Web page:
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A New Chapter in the Police Department’s Crackdown on the Left

A New Chapter in the Police Department’s Crackdown on the Left
Wed, 10/24/2018 - by Ginia Bellafante
This article originally appeared on The New York Times

Gavin McInnes, right, the founder of the Proud Boys. Credit: Stephanie Keith/Getty Images 

Bored presumably by the sort of establishment speakers it has often invited in the past — Steve Forbes, Jeb Bush, warriors battling the oppressions of the estate tax — the Metropolitan Republican Club presented Gavin McInnes, the founder of the far-right Proud Boys, to its members on a recent Friday night. Listed as a hate group by the Southern Poverty Law Center, the Proud Boys (“known for anti-Muslim and misogynist rhetoric,” the center has written) typically attract the attention of detractors wherever they show up.

The violence that erupted Oct. 12 between them and the protesters outside the club in Manhattan has elevated the controversy surrounding the police’s response to political demonstrations. An early video that circulated on social media showed members of anti-fascist groups being attacked as a police officer stood by doing nothing. A subsequent video released by the police aimed to provide a different view. But it hardly disproved the prevailing claim that the police had administered consequences selectively.

Initially three people, all leftist protesters, were arrested. Only after police officials received widespread criticism — from Gov. Andrew M. Cuomo, among others — did they vow to seek out nine members of the Proud Boys for detention. By the end of this week, one suspected member had been arrested.

This chapter is the latest in the Police Department’s long, unbroken pattern of aggression toward the left — a narrative that tells us how little has really changed since the 1960s, when law enforcement seemed to reflexively mistrust every hippie with a Sharpie and some poster board.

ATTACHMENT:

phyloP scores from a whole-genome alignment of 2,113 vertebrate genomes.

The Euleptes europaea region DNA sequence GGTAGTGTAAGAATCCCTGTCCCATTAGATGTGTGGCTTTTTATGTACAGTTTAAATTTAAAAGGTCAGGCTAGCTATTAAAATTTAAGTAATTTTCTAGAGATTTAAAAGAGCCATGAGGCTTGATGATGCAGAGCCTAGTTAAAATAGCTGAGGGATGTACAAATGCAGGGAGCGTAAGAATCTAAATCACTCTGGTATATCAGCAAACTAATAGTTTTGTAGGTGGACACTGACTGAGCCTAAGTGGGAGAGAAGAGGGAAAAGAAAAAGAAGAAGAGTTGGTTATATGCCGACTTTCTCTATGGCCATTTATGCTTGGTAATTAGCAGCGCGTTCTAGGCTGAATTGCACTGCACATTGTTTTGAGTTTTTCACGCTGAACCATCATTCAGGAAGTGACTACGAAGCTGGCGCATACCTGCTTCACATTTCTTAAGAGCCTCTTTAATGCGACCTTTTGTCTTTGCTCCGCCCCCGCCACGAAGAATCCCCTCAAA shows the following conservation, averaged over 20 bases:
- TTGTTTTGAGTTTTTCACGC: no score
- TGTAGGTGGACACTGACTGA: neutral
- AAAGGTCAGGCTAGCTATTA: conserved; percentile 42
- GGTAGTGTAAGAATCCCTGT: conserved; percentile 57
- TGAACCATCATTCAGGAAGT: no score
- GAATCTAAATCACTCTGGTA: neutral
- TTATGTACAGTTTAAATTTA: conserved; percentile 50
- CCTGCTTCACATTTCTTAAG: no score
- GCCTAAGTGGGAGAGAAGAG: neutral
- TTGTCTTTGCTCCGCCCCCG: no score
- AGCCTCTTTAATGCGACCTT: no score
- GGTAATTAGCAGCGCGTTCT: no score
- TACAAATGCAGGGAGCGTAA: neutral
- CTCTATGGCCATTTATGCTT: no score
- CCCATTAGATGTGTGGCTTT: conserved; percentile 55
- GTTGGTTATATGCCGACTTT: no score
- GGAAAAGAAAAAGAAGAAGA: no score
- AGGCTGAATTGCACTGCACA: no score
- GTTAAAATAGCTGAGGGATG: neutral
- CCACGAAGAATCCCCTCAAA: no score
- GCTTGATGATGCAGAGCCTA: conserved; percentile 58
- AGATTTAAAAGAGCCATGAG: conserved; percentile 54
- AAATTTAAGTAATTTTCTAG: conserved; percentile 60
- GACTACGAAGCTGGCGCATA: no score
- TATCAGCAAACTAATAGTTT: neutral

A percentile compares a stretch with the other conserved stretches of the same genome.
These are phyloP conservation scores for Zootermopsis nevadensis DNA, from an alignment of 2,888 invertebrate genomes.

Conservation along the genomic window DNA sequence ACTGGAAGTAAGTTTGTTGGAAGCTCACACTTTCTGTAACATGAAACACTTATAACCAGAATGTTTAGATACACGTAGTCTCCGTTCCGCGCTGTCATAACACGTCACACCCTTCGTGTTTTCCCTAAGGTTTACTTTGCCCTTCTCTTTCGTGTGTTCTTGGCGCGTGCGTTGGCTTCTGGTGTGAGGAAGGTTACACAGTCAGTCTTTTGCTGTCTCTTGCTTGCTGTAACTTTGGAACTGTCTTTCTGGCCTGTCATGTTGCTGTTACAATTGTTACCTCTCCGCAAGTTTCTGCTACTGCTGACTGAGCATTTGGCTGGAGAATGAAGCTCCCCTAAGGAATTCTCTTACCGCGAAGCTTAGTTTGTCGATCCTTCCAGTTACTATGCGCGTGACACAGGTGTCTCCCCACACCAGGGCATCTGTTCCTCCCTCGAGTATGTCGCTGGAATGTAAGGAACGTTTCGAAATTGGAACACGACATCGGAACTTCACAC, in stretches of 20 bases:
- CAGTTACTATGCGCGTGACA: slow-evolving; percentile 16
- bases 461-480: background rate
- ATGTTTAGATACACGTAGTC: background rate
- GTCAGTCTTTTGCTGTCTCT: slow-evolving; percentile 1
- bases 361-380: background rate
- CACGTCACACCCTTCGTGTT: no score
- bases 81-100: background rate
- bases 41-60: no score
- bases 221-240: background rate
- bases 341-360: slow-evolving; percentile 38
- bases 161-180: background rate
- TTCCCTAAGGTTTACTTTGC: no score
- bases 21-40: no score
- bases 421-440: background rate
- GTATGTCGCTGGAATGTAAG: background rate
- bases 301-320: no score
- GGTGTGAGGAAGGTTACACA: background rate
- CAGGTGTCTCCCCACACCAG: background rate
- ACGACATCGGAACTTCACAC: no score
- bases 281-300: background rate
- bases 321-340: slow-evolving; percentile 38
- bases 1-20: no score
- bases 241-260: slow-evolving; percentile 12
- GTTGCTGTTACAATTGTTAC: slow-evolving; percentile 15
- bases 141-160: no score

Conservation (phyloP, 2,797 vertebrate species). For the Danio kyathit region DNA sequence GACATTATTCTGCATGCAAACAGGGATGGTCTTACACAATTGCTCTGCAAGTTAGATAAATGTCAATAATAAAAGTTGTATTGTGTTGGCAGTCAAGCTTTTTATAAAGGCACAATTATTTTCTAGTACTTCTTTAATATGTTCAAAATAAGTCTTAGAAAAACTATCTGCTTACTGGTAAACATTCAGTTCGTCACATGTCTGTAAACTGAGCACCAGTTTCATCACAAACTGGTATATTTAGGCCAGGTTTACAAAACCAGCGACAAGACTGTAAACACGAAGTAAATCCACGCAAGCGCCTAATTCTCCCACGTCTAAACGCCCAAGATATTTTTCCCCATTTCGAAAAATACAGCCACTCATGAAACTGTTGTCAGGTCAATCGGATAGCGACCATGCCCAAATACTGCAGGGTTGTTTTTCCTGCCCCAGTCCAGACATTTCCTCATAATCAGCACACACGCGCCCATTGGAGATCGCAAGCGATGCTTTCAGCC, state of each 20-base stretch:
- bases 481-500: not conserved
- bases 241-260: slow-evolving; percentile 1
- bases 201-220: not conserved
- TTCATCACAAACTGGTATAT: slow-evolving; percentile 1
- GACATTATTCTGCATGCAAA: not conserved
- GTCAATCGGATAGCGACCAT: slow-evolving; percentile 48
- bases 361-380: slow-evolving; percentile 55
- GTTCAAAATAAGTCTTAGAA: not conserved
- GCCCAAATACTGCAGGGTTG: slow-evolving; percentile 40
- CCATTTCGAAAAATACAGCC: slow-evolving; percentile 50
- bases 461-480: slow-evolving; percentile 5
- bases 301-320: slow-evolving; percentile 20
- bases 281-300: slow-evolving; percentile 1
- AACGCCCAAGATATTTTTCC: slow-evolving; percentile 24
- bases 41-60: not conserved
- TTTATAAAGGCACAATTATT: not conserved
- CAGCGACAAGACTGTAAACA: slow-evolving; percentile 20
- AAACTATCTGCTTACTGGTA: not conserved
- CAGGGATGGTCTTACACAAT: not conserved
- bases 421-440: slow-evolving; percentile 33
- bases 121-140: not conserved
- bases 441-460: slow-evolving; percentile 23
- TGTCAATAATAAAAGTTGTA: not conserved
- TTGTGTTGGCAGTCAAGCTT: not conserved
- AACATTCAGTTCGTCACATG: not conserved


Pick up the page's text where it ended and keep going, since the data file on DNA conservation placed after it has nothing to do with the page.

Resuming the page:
After Occupy Wall Street consumed the country’s attention in the fall of 2011, several scholars from institutions including Harvard, Stanford and Fordham produced a report, “Suppressing Protest: Human Rights Violations in the U.S. Response to Occupy Wall Street,” on the ways the police reacted to the demonstrations fighting income inequality.

The researchers studied thousands of news reports and hundreds of hours of video about the protests in Manhattan’s Zuccotti Park. They documented egregious uses of force against peaceful protesters, violent late-night raids on quiet encampments, arbitrary rules enforcement and baseless arrests.

As a journalist covering the movement in New York, I witnessed some of this firsthand.

The police pursued these approaches as if the lessons of history had not suggested alternatives.

Seven years before Occupy, the department was censured for its treatment of those who protested the Republican National Convention, which was held in New York in 2004. Demonstrators were caged in on sidewalks, and hundreds were sequestered in a dirty former bus depot, with few toilets, on the West Side for more than 24 hours.

Former Police Commissioner Raymond W. Kelly later described the department’s conduct as one of its “finest hours.”